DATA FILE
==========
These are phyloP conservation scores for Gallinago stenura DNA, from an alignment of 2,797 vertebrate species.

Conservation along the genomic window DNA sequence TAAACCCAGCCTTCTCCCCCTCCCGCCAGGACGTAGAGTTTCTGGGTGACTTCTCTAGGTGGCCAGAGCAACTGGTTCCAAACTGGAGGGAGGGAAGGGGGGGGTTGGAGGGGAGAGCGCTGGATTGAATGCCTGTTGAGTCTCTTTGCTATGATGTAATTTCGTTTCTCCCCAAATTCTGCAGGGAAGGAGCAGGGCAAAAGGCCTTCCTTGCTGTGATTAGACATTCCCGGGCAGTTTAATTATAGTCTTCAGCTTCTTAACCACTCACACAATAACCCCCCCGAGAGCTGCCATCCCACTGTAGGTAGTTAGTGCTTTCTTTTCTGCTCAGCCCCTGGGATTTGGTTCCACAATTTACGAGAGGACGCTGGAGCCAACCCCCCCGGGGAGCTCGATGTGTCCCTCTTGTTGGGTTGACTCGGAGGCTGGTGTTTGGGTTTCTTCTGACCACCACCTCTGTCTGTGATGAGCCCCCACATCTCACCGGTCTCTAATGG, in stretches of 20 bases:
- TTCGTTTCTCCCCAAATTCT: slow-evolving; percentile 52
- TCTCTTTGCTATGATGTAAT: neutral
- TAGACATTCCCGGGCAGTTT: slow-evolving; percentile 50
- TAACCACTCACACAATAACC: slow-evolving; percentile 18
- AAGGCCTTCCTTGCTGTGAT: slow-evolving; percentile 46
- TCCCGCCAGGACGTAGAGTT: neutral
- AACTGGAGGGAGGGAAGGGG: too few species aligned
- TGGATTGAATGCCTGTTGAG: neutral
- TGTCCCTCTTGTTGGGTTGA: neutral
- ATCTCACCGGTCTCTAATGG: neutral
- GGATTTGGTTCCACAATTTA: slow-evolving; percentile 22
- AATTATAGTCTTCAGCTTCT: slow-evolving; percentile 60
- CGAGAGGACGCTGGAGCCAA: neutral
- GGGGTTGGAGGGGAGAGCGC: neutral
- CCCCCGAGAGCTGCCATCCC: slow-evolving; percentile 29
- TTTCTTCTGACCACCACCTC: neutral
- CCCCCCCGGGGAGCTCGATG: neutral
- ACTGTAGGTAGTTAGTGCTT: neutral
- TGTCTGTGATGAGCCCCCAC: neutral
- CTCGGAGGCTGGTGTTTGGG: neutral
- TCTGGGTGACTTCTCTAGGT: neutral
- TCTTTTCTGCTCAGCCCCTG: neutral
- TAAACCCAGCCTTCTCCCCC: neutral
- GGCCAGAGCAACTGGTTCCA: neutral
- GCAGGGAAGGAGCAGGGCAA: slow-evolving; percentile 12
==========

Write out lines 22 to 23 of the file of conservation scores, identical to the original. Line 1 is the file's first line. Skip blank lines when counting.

- CTCGGAGGCTGGTGTTTGGG: neutral
- TCTGGGTGACTTCTCTAGGT: neutral